2 years 10 months ago

I don’t think so. There were reports last night that Daniels wanted Fielder when he was a free agent but ownership (Ryan?) shied away from it. Now he’s got his man, and for 7/$138 instead of 9/$200+.

Manny1
Guest
Manny1
2 years 10 months ago

but lost 2 (expected) best years of the contact. i’m not sure that is a selling point.

MrMan
Guest
MrMan
2 years 10 months ago

There’s no evidence whatsoever that “Profar probably gets you Stanton”.

And it’s way too early to say that 2-3 years of James Shields is better than 6 seasons of Profar.

SKob
Guest
2 years 10 months ago

How is this post getting plus votes? Okra discusses trading Profar and Andrus, who have more long term value than Kinsler, and then pans a Kinsler trade? Texas wanted to trade Kinsler, not the other guys. They got a slugging 1B who profiles well for the park and is something they have lacked. Trade discussions on this site have gotten weird… crazy judgemental and just out for blood. Why is this even a little bad for Texas?

Likely scenario is that as Profar’s value increases, Fielders will likely decline at less of a rate than the increase for the 2B for a few years.

Are the same guys who are saying ‘Profar is no lock’ the same guys who thought KC gave up too much for Shields? Just checking.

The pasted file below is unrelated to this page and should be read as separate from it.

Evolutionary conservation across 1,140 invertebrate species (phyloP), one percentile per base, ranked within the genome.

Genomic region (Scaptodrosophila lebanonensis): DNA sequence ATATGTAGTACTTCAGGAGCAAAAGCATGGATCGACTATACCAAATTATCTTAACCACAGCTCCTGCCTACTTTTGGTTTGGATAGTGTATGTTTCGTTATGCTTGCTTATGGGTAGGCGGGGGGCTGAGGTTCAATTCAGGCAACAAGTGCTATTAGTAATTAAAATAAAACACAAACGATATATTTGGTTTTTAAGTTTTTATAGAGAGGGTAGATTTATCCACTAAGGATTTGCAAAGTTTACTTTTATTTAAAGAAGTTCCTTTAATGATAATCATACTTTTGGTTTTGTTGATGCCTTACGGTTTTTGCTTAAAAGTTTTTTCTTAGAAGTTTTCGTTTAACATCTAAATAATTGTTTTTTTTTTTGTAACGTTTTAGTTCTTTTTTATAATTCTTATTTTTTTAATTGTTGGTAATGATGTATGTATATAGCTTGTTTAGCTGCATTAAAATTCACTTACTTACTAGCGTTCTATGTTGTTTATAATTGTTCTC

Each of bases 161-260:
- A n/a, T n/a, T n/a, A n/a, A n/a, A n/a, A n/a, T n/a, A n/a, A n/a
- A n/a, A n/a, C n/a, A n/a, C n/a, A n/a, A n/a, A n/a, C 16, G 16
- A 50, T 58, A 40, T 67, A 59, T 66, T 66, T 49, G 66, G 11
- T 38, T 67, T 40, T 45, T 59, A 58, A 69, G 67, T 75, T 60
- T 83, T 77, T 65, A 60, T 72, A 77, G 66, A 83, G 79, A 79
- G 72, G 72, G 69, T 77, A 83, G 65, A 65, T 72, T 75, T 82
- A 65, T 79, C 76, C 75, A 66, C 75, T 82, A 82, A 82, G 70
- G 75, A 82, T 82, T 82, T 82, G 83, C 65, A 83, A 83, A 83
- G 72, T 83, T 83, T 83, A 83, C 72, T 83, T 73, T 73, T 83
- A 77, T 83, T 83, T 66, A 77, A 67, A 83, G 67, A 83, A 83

Brendan J.
Guest
Brendan J.
2 years 10 months ago

Using a projection system on Profar is useless. The error bars on projection systems for players like Profar are huge. Historically, there are very few players like him.

Cool Lester Smooth
Guest
Cool Lester Smooth
2 years 10 months ago

A poor man’s Barry Larkin, maybe? Same ISO and BB%, but with much less speed and a 10-20 point lower BA due to way more Ks and a lower BABIP.

Jay H
Guest
Jay H
2 years 10 months ago

Mr. Cameron, you’re a human, so I wish you wouldn’t analyze the trade as if you’re a computer. Start with your projection system, and then adjust for the external information that you have and the system doesn’t. The general managers making the trades are smart enough to realize that while the 8-5-4-3 weighted average for veterans may work well when averaged over an entire population, there are nagging injuries and divorces to take into account that change the reliability of certain results and therefore should alter the weights on certain coefficients when projecting an individual’s performance. It’s overfitting if applied to everyone, but in small cases, one would be wise to exploit the unique advantages man has over computer in the field of information processing.